Not only is New Jersey the most densely populated state in the country, but it also possesses one of the most highly educated and highly skilled workforces. Why is it, then, that so many companies are struggling to fill open positions with qualified individuals?
Part of the “problem” is that many people are going to college at four-year universities and disregarding various high-skill trades, either intentionally – assuming that traditional college is the “better” path to take – or unintentionally, based on the fact that they simply don’t know that there are other pathways available that can lead to a successful and fulfilling career and life.
“Going to college at age 18 is great for some kids, but not so great for others. We don’t recognize the fact that there are different pathways. We don’t even look at our pathway to see how we got to where we are,” said John Kennedy, CEO of the New Jersey Manufacturing Extension Program (NJMEP), whose own career was kick-started by an electrical apprenticeship. Kennedy now owns four college degrees.
NJMEP hosted its inaugural apprenticeship Signing Day ceremony on Friday at its headquarters in Cedar Knolls. The event recognized and honored the first two groups of apprentices and employers from NJMEP’s Pro-Action Education Network Apprenticeship Program.
NJMEP is recognized by the New Jersey Department of Labor and Workforce Development (LWD) and the United States Department of Labor as a Registered Apprenticeship Sponsor for the occupations of technical sales and industrial manufacturing production technician.
Registered Apprenticeship programs are designed to move an apprentice from a low or no-skill entry-level position to full occupational proficiency. Upon finishing the training program, an apprentice earns a “Completion of Registered Apprenticeship” certificate, which is an industry issued, nationally recognized credential that validates proficiency in an apprenticeable occupation.
“We have long waited for something like this to happen because we hire very highly skilled, trained technical people, and we can’t find them because everyone wants their child to go to college,” said Annette Oswald, director of human resources at the Peapack-based manufacturing company Komline-Sanderson.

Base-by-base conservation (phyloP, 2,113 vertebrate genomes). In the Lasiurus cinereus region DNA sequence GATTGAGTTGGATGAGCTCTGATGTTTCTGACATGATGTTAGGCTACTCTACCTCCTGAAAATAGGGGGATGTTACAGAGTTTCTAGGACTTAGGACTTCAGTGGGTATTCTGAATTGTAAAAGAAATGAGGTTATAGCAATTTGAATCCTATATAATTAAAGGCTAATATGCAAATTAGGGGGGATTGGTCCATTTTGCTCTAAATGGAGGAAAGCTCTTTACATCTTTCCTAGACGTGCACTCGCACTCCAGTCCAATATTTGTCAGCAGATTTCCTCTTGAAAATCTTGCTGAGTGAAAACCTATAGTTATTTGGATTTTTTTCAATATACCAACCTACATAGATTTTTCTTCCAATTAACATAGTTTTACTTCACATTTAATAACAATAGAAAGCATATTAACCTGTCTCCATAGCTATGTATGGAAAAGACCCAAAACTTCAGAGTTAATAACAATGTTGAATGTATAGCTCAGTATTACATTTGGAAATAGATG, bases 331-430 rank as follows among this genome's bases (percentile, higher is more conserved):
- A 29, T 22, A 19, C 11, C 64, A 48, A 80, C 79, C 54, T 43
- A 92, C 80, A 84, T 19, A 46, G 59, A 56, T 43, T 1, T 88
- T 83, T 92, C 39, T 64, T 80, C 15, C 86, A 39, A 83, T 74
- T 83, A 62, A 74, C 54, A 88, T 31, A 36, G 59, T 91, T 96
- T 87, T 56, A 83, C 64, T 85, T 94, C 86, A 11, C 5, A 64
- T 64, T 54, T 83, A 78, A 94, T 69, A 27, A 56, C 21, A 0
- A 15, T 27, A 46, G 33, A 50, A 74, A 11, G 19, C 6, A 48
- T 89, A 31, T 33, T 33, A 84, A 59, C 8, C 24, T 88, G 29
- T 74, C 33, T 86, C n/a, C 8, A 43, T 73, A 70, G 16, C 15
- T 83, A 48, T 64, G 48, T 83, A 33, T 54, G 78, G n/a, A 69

NJMEP works closely with community partners, Career Technical Education (CTE) schools, vocational/technical schools, community colleges, and more than 25 career centers, pooling resources and expertise to create as many pathways as possible for the students taking part in the Pro-Action Education Network.
According to NJMEP, the model leverages the core functions of the organization, creating opportunities to more effectively monitor employer demand and offer students, incumbents and dislocated workers the skills they need to become a standard of excellence within their sector. Employers can use the program to find new workers and up-skill their current workforce.
“The apprenticeship program is extremely important to building the economy of New Jersey, closing the skill gap for manufacturers that exists today, and moving workers on to various career options and opportunities and improving their lives overall,” said Patricia Moran, director of apprenticeships, NJMEP.
The event concluded with LWD Commissioner Robert Asaro-Angelo and Kennedy signing and presenting proclamations to each of the engaged employers along with their apprentices.
“Right now we are at a point where we are almost at full employment,” Asaro-Angelo said. “So we have employers who can’t find people to fill the jobs, and we have workers who are looking to get more than a job. In my mind, an apprenticeship is the perfect mix of both. [Apprenticeships] give employers a chance to show their employees that they care about them and that they are ready to make an investment in their lives, their family’s lives, and the economy and well-being of the entire state.”
C.B. Kaupp & Sons, Inc.
Exothermic Molding, Inc.
Komline-Sanderson Engineering Corp.
Universal Tools & Manufacturing Company
Bruker OST LLC
Knickerbocker Machine Shop, Inc.
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